Study: Car Accidents Still Leader in Child Deaths, But Seatbelts Save Lives
Recent research published in the Journal of Pediatrics provides some eye-opening information on the rates of child deaths in auto accidents and the measures that can be used to prevent them.
According to studies performed by researchers at Brigham and Women’s Hospital in Boston and the University of Texas Southwestern Medical Center in Dallas, the most common cause of death in children below the age of 15 is unintentional injury — and the leading cause of such injury is car accidents. From 2010 to 2014, there were 2,885 children who died from injuries suffered in auto accidents, or an average of 11 per week. That number does not even include pedestrians or children who died in bicycle or motorcycle crashes.
Many of the children who died in car accidents were not wearing seatbelts at the time. Approximately 43 percent were fully unrestrained or improperly restrained, another 15 percent were inappropriately sitting in the front seat and still another 13 percent were in vehicles in which the driver was intoxicated by drugs or alcohol.
The focus on child restraints
Given this information, researchers focused their attention on the use of child restraints and seatbelts in vehicles. There were some significant variations in deaths from state to state.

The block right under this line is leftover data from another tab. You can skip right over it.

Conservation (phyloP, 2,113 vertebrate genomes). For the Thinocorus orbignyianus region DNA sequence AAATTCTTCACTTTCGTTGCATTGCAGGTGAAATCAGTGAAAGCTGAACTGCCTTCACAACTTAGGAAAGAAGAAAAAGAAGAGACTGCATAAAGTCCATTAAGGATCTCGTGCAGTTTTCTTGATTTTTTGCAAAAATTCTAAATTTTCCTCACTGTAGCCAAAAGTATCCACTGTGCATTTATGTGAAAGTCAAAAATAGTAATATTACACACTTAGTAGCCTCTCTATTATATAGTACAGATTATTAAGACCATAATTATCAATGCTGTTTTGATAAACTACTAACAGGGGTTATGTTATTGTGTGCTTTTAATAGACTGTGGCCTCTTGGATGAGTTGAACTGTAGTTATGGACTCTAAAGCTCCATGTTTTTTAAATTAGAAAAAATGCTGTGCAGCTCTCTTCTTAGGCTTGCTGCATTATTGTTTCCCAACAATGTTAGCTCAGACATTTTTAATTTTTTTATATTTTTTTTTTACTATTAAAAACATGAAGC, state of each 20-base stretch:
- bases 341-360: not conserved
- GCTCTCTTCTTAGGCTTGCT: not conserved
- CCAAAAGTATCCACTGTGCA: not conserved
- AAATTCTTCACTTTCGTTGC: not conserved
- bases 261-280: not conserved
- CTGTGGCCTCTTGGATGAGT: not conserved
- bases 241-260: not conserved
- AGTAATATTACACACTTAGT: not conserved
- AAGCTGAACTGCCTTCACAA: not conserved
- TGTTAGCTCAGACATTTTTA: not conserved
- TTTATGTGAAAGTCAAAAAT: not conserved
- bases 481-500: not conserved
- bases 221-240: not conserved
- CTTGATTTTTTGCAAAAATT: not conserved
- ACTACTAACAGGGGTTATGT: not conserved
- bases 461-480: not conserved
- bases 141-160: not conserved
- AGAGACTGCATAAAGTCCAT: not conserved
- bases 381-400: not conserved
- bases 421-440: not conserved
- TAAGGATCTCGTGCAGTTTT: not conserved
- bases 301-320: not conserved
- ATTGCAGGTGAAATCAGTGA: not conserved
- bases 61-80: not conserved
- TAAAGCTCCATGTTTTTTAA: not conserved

For example, there were 0.29 deaths per 100,000 children in the state of New York, but 3.23 per 100,000 in Mississippi. In Mississippi, 56 of the 99 children who died were either not wearing seatbelts or not wearing them properly.
Other variables also played a role. For example, rural roads were far deadlier than city streets, with 67 percent of fatal accidents involving children on roads classified as rural.
Across all cases, however, researchers found that child restraints were an effective means of preventing injury and death.
For the guidance and advice you need as you take action after a serious injury to you or a loved one, consult a dedicated car accident lawyer with Jakubowski, Robertson, Maffei, Goldsmith & Tartaglia, LLP.